Americans not motivated enough

February 27, 2015 Editorials Print Print
Share!

Jake McMahonAs a white American male, my life has been amazing (not that I care). In the 22 years I’ve been alive, I’ve had zero obstacles to overcome. There are Kardashians who have worked harder than I. Literally, the only thing standing in the way of my success is myself.

I am in my fourth year of getting my two-year associate degree. I have failed three or four classes because I didn’t feel like doing some of the work. I made straight As in school when I was younger. One day, for some bizarre reason, I got lazy. I’ve been lazy ever since.

I’m ashamed to admit that, but I’m not the only one in this situation. Many of us are riding yachts on a chocolate river to Amazing Futureville. Instead of firing up the engines and driving the boat, however, we’re all taking naps on the deck.

Meanwhile, there are other people on the river passing us in tiny canoes. They are paddling their hearts out because they have to. Soon, these people will all fill up Amazing Futureville and there will be no room left for us. Sure, we’ll start driving our boats so we can win the race. Later. Maybe.

My family is poor by most people’s standards. I have a good job, though, and the government helps me out with my education. I’ve never been without food or shelter. If I got good grades, I could go to an amazing university. I don’t try to get good grades, though. I hate myself for not trying, but not enough to actually try. So I hate myself for not trying. So why try when I hate myself so much?

Motivation is a first-world problem. Undeveloped nations don’t have people like us. When someone is pointing a gun at your grandmother, you’re extremely motivated whether you decide to do what the gunman says or say goodbye to granny and run to a place safe for appropriate grieving.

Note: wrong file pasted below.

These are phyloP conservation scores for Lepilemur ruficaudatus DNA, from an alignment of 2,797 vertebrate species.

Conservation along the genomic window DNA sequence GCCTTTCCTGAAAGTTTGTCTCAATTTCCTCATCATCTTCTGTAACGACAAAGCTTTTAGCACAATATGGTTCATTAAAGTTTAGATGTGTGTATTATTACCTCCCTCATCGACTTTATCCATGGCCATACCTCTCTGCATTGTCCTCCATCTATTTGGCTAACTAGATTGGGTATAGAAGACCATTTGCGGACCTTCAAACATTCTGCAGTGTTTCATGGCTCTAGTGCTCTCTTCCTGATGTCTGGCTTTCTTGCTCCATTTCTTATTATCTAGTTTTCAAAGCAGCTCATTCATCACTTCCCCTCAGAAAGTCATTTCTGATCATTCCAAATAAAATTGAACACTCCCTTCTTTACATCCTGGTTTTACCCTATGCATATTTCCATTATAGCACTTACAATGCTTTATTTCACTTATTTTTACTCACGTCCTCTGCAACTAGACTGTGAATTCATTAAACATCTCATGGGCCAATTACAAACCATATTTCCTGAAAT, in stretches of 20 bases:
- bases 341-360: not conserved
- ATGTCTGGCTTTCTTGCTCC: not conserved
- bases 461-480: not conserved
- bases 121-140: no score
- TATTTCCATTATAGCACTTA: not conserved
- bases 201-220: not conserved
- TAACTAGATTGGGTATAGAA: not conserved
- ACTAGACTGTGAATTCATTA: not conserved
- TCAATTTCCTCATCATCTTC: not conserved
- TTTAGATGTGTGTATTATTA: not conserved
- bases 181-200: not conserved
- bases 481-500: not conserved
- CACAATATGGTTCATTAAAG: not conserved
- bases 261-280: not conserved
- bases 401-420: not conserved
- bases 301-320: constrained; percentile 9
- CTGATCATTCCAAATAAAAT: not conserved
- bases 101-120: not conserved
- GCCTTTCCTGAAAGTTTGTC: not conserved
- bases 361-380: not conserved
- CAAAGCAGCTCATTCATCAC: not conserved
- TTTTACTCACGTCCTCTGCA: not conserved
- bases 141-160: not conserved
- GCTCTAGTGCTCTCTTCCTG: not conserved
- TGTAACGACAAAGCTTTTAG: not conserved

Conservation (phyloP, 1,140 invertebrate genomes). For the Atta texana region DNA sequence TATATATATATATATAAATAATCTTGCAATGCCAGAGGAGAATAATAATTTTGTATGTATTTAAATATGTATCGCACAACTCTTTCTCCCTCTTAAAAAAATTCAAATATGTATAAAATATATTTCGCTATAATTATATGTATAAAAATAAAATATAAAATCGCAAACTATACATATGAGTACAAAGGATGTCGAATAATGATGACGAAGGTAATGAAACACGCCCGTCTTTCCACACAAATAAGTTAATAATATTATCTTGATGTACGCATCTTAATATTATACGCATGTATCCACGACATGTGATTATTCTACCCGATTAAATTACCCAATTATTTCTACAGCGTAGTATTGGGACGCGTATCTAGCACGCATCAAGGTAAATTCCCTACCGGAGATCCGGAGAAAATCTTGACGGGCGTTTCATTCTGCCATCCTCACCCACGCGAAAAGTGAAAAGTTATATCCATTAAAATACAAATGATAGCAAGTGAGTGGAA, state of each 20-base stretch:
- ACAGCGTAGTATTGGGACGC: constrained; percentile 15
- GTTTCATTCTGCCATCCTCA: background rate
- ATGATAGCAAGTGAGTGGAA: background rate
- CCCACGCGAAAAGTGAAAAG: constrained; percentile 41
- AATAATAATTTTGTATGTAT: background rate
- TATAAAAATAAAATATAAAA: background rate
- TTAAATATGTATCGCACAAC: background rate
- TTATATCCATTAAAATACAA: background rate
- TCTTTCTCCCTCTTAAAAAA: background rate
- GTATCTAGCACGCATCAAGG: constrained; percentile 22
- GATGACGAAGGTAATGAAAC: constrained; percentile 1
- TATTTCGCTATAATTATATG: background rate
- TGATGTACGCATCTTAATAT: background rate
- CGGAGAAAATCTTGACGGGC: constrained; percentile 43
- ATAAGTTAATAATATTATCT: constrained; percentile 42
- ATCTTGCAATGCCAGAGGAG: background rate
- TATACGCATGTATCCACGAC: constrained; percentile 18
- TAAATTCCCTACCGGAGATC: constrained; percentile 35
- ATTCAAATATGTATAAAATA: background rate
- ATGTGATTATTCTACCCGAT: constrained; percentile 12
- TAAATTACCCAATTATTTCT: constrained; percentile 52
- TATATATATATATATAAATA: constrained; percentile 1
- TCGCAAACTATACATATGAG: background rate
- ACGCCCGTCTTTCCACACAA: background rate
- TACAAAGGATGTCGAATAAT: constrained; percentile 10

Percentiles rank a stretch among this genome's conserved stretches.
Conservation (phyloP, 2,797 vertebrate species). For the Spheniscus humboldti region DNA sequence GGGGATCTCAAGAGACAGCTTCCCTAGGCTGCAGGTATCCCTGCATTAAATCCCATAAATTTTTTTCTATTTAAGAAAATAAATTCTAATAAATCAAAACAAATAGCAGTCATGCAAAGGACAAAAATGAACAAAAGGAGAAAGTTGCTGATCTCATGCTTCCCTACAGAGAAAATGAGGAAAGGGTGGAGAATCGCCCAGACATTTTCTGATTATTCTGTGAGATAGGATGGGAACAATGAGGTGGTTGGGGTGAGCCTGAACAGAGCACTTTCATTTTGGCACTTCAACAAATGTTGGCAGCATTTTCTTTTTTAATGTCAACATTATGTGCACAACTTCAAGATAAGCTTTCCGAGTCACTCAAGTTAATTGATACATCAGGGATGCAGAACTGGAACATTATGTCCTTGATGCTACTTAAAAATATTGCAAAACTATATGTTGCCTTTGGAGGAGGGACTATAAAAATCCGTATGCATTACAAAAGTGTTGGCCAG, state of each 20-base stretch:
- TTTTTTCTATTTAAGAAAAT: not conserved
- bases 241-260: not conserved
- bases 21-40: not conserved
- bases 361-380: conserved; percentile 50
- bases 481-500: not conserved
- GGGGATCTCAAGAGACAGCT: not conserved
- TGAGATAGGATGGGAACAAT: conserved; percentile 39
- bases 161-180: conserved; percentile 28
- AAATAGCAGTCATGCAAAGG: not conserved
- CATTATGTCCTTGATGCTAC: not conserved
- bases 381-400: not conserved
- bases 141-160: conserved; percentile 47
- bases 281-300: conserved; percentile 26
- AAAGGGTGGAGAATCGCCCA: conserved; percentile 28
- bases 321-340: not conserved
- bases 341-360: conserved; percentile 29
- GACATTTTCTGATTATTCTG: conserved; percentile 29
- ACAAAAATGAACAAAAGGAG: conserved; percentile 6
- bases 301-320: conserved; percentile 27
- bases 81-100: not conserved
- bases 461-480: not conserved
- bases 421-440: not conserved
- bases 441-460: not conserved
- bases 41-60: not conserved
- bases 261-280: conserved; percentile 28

Motivation is hard to get. The reason, by the way, is Netflix. A month of cheap food costs roughly $200. A month of rent in a decent apartment is $500 a month. For the luckier ones, bare bones insurance is $100 a month. Good Internet is roughly $100 a month. Netflix is $8 a month. That means for less than $11,000 a year, a human being can have every conceivable pleasure and necessity of existence.

Nscreenmedia.com did some research into the matter. “ … Only 45 percent of the people that reported using Netflix were actual subscribers. The rest were family and friends using the subscriber’s account. This implies that average usage per user could be more like 40 minutes.”

Even if a person claims to watch only the average amount, that’s 40 minutes a day of being soothed by commercial-free excellence.

Beyond Netflix and Hot Pockets and Dr Pepper and a warm bed, there is not much more a person needs to be kept as docile as an old dog. If they began offering free Netflix in prison, about a billion people would commit murder tomorrow.

Netflix symbolizes the final step we’ve taken toward absolute decadence. It will only be obsolete when movies are things we can literally walk into. With 40 minutes a day, a person can learn a new language, write letters to congressmen, and develop sexy hiphop abs. For the unmotivated, Netflix needs to be canceled and removed like a tumor.

To contact Jake McMahon, email pioneervideo@occc.edu

Write a Reply or Comment